royal typewriter, 10-29-14

As a writer, I’ve searched for decades for the perfect “editor.” I needed someone willing to take my rough drafts, drastically edit, and give it back to me with honest feedback. I wanted someone who felt comfortable saying things like, “I’d file this for a while,” or, “This is good, but needs work,” or, “Love this! With a few edge trimmings, it’s ready to go!”

I have worked with many folks who edit over the years. The best was a woman who was my Director of Development in a charity where I was the director 30 years ago. Her job was to raise money, but she had a master’s and a mind like a steel trap. She was also fearless. Once she figured out that I meant it when I said, “You can’t hurt my feelings,” she took after my sloppy first drafts with a meat axe—even though technically I was her boss. Chop, slash, cut was her first draft response. Then, with a relatively new product in hand, I could sit down and edit it to its final state without dying of boredom.

However, development directors are supposed to raise money, not edit the CEO’s meanderings. They also come and go. This one left after five years for an opportunity I couldn’t give her, and for months I was bereft. No one within miles had the patience, talent, or courage to handle my undisciplined but creative writing. Moreover, I had more personal writing projects I wanted to do…just no partner.

Then, 20 years ago I found another editor who agreed to edit personal essays and stories that I wrote. Some of these essays were written to handle enormous grief. Others, well, frankly, were rants about the evils in society, my life or backyard. Good as she was, however, she mostly made corrections in grammar, punctuation, typos and the like, with occasional suggestions for how I might rewrite a paragraph or a page.

I didn’t want suggestions. I wanted someone who understood me enough to do a total rewrite. I wanted someone to make sense of my useful thoughts, throw out the others and organize the remaining words into a rational whole. I continued to search for that right editor for my work; someone who was extremely bright, incredibly creative, unbelievably courageous, whose writing skills were as good as mine, and whose editing skills were out of the park. I began to wonder if this type of editor even existed.

They Do Exist

I learned they did exist. I know exactly the moment it happened. I was doing my usual flip through the posts on one of my social media sites when I had to stop and backup. Something grabbed at my eyeballs. It was this image and this headline:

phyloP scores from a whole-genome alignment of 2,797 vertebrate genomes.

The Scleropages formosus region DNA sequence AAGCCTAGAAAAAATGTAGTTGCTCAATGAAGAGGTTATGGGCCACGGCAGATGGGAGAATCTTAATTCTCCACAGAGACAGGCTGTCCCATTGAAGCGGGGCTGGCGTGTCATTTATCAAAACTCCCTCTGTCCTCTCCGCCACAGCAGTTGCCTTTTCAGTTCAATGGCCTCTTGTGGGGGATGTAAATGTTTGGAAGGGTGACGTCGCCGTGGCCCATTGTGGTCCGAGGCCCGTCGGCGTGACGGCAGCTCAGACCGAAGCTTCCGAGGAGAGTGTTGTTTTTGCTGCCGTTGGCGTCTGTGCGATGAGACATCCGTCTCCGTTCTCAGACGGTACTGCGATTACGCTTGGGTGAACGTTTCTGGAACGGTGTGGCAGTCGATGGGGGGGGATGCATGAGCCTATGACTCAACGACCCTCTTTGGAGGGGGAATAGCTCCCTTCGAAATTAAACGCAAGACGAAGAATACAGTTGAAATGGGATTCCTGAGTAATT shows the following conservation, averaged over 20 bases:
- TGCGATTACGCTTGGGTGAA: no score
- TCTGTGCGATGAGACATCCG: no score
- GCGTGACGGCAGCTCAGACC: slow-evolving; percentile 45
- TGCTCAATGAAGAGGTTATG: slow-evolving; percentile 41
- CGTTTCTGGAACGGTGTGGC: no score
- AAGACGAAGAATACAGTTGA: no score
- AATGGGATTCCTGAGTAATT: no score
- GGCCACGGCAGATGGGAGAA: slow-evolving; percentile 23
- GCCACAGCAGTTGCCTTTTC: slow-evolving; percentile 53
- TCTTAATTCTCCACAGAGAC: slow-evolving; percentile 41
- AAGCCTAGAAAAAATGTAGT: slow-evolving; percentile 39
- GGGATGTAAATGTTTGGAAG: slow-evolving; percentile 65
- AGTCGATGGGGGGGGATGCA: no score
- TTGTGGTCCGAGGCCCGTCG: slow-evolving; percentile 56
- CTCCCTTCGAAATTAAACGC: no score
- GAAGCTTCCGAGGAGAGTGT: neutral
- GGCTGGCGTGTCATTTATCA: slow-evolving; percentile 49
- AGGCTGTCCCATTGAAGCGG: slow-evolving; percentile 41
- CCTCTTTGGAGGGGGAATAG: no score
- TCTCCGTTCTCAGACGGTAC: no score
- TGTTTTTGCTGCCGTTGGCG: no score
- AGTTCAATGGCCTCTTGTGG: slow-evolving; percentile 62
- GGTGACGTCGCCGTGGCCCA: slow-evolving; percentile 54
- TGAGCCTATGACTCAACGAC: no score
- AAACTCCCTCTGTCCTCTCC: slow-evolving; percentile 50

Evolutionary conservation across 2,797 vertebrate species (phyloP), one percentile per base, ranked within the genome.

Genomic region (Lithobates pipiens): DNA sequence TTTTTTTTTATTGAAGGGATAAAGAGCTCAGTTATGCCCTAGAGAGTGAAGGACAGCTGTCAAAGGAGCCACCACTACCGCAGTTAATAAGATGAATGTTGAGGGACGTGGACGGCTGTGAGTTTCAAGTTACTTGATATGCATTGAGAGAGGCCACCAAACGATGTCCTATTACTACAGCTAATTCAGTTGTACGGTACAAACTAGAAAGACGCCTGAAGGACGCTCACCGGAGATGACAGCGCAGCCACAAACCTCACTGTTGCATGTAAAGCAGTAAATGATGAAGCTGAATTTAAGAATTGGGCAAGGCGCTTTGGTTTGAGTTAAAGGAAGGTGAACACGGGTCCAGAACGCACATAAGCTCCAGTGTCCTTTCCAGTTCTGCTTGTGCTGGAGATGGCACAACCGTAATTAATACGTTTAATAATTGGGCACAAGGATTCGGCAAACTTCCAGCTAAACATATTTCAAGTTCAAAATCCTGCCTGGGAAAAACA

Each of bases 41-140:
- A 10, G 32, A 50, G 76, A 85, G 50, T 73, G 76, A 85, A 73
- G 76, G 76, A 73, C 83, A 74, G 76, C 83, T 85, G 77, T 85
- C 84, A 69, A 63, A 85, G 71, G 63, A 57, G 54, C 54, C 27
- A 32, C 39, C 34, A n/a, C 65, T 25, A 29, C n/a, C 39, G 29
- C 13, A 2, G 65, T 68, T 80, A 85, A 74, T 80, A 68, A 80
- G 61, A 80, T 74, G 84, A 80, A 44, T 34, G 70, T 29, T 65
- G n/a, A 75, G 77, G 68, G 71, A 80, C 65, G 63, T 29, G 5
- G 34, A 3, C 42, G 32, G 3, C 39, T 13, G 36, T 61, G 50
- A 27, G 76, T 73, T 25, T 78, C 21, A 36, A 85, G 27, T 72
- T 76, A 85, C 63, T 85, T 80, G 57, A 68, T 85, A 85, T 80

Green Eggs and Ham: The Only Sales Manual You’ll Ever Need

The author? Terri Lively who describes herself as a Ghostwriter and Author. Her tagline? Lively copy starts with Lively Copywriting.

I liked her even before I finished reading the spunky, sprightly and creative post. Here was a talented professional who shared my love of writing, of organizational challenges, and of the absurd. The photo showing her warm, caring smile just put frosting on the cake I was baking in my head.

My impulsiveness paid off. I dashed off an email saying I’d like to chat…and chat we did, barely allowing the other to take a breath. I could feel her energy, her creativity, and her humor even though she was calling from over 200 miles away.

“What exactly do you do?” I asked.

“I’m a freelance copywriter and a ghostwriter,” she said.

Truthfully, that answer left me a little baffled. What does that mean? Undaunted, however, I asked Terri if she’d be willing to take a look at some of the writing I have done and take a crack at some edits. I neglected to tell her that I had about 100,000 words or more in my archives just itching for someone’s magic editing skills.

The first piece she sent back made my jaw drop. Terri did exactly what I was hoping she would do, but didn’t really believe that anyone could or would. She took out what didn’t work, saved and elaborated on what did. She suggested better titles and rearranged my erratic thoughts into a rational, engaging and fun-to-read whole. I held my breath as I sent a second piece. There was a repeat performance.

After that second success, I had the courage to show Terri a good part of what I had waiting in the wings of countless articles on countless subjects. She not only suggested an EBook on Intentional Leadership but also said that she knew a publisher who would be interested. The publisher was interested, but wanted to see at least 45 to 50,000 words. When I sent her everything I could find that I’d written on leadership, teamwork, etc., we were at 33,799 words.

Over the next month or two, the challenge of producing more words on leadership propelled me into writing a minimum of 1,000 words a day, every day. When I finish what for me is a basic brain dump, I forward the copy to Terri. Within minutes, an email comes back saying, “Got it! I put it on the schedule.”

Soon, an email comes back with incredible edits. I get the ultimate: a brilliant, courageous editor and virtually instantaneous, honest feedback. How cool is that? In writing this post, I checked out her blog and then discovered her website. They are delightful and even more affirming of the kindred spiritedness I feel between us.

That was three months ago. I have now sent her countless drafts, edits, reedits, and more re-edits. I’ve had four articles published on national websites, including Forbes.com and NextAvenue.org, with more in the works. I’m now regularly publishing on LinkedIn, Facebook, and my blog, goals I’ve had for ten years but could never achieve. I’m building my followers, my readers, and my likes. Most importantly, I am having a ball.